This is the fifth post in my “Leading Ladies” series. I am excited to present Ms. Jocelyn Aucoin.

Bio: Jocelyn Aucoin is deeply interested in the intersection of art, technology, and community and how these connect us. She’s started several businesses over the span of her career, most notably Lujo Records and is currently involved in Social Media and Community in the Silicon Valley. Follow her musings on her blog and on Twitter at@jocelynaucoin sifting through the mystery of life on #FridayTalk 4pm EST.

Careful Wishes

If you remember nothing else from what you’re about to read, remember this: “be careful what you wish for.” You’ve heard people say it and it’s cliché. That’s because it’s true. What are you wishing for right now in this moment? Stop and think. What is your wish? Now step away from it for a second and ask yourself if you’re okay with that wish actually coming true? What would it mean for your life if it did?


As a young girl, I was allowed to live in the wishes of becoming a wife and a mother. There was plenty of guidance in my world for this. However, when it came to having a career, especially one in business, I had no framework. My mother didn’t work. My father didn’t nurture me in this way. Call us 1950’s, but that was the family I grew up in.


Luckily for me, there was an outside world that spoke a different truth to me and I saw there were options. Luckily for me, I had a journal and sketchbook, and I dared to put pen to paper. I observed those who were doing what I wanted to do in the world. I watched, asked questions. Because, while I might not have been given the framework for how to have the career I dreamed of, I sure as hell knew how to take some notes and make a wish!


But somehow in my note taking, somehow in hearing “be careful what you wish for”, I overlooked the “careful” part. I didn’t take the time to consider what it would mean to have these wishes came true. So, when I came to own my own company, become a wife, become a mother, my learning curve was like whoa. I hadn’t planned for this part and I didn’t have anyone to look to who was doing it or had done it before. Apparently I was still in the 1950s. Thankfully I’m not anymore. Anyway, here’s the thing —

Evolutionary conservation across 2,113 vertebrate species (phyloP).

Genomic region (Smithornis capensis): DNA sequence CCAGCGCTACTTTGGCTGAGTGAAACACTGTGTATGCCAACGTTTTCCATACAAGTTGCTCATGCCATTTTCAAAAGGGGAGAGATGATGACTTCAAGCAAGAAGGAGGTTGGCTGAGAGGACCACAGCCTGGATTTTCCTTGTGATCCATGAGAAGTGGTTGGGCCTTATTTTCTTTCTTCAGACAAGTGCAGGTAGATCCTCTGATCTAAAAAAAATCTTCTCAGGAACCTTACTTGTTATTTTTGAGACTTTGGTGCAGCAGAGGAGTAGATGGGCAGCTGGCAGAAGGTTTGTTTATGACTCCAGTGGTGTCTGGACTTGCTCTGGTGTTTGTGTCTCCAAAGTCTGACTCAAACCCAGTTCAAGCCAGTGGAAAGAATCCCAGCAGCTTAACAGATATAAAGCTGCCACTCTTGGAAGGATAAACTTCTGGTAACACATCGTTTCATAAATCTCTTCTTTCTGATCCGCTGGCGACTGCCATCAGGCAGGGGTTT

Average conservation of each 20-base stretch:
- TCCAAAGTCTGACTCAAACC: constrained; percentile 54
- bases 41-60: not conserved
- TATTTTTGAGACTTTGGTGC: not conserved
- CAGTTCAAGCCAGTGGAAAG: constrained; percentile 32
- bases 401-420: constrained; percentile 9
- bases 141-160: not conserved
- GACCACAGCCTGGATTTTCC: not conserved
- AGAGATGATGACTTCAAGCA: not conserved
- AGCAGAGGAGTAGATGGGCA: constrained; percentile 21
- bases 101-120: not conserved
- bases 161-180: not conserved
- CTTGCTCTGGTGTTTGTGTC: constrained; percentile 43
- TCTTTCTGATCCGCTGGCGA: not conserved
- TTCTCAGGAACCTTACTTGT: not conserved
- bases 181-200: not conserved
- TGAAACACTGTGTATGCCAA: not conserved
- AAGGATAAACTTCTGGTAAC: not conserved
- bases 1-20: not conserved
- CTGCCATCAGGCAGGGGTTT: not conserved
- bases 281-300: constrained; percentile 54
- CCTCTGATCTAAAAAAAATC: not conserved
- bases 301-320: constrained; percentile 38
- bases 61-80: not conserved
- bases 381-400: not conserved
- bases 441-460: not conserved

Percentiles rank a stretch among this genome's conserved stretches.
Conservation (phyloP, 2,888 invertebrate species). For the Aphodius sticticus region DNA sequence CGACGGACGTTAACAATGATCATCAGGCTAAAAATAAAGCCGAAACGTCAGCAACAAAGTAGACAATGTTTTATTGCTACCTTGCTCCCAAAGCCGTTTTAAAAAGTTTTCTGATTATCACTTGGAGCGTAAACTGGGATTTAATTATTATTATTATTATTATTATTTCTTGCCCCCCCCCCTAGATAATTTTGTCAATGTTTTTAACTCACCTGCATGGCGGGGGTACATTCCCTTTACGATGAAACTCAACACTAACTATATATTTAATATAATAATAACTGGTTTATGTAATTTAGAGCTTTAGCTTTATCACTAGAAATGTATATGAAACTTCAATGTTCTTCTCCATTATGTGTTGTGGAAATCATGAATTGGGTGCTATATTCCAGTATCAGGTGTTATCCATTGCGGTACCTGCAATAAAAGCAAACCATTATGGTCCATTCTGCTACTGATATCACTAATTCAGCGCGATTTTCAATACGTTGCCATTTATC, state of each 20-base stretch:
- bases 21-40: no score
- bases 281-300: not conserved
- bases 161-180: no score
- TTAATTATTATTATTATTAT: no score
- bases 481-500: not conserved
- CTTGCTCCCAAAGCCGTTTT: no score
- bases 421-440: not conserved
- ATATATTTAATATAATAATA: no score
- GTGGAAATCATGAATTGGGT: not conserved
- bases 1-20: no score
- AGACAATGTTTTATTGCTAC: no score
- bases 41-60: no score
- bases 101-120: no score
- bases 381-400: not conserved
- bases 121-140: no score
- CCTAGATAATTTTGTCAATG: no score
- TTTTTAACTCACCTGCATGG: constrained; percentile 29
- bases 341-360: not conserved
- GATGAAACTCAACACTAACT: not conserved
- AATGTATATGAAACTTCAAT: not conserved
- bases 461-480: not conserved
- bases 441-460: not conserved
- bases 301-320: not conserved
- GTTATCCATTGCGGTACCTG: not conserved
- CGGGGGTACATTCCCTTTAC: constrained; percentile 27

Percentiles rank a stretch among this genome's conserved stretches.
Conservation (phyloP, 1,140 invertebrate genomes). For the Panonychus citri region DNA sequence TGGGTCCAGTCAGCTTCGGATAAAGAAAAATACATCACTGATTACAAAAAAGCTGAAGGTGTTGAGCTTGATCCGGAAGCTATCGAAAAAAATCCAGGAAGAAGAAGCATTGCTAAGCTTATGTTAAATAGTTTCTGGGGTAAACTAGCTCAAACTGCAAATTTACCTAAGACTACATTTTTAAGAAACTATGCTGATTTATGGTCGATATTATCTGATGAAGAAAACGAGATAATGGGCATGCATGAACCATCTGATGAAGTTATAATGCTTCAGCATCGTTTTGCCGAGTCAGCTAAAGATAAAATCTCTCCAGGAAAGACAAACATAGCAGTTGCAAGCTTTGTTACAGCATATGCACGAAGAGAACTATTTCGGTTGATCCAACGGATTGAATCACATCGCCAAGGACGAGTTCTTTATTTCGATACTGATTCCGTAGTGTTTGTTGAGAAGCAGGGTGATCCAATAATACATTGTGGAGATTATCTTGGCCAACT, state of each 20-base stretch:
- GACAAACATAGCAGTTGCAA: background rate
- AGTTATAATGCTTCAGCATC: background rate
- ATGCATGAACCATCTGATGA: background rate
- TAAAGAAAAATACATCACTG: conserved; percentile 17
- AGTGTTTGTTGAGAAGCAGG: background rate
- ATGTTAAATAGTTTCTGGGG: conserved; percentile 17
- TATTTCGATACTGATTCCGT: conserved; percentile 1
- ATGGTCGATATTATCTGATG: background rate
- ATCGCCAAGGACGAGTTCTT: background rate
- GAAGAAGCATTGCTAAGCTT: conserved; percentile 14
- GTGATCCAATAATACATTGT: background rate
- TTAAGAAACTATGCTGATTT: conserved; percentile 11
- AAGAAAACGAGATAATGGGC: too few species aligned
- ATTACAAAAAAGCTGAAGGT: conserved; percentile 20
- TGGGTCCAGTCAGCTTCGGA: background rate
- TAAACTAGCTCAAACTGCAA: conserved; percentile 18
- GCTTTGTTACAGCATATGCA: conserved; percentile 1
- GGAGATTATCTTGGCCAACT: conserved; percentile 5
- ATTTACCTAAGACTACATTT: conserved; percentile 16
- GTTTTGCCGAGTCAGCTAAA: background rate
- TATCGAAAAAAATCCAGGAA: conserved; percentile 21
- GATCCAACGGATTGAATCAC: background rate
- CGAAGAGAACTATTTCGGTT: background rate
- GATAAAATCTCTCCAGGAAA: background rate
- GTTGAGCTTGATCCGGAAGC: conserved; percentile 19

Not having a framework or someone to show you the way means kicking your fear to the curb. It means becoming your biggest fan and worst critic and keeping the peace between both. It means being an expert at seeing into a space that is often dimly lit, if lit at all, which means being brave and a bit crazy. It means existing in a state of constant construction, destruction and reconstruction. It means vulnerability and positivity as ways of life, learning as you go, and eating insane amounts of humble pie. It is the definition of “digging deep.”


It’s gnarly, but it’s totally worth it.


All that digging led me down a path that is uniquely mine. I like that. Not having those traditional players to provide guidance in my career allowed unlikely players to step in and help. This, in turn, has given me a huge passion for helping others find their way. I love that. Forgetting about the “careful” part caused me to do things in my life that many in their right mind wouldn’t do. That’s been tough at times, but I’m way better off for it.


I’m so much better off for it, in fact, it seems as though I almost have a framework worked out after all. Or maybe this is just what I’ve learned so far:

Your wishes are who you are at your core. Embrace them – every one of them.

Learn to be resourceful. Be generous with your resources.

Study up. Share what you know.

Help as much as you can. Learn to accept help.

Say “yes!” They’ll be plenty of time to say “no” when you’re dead.

Lead with trust. Trust is courage not weakness.

Always choose love. Definitely choose it when you don’t feel like it.

Let your light shine bright. We need the light of each other so that we can see ourselves.

And last but not least…

Be careful what you wish. If you spend enough time in your wishes, they do come true!

What would you add to this list?

What core lessons have provided your framework for living and leading in the 21st Century?  

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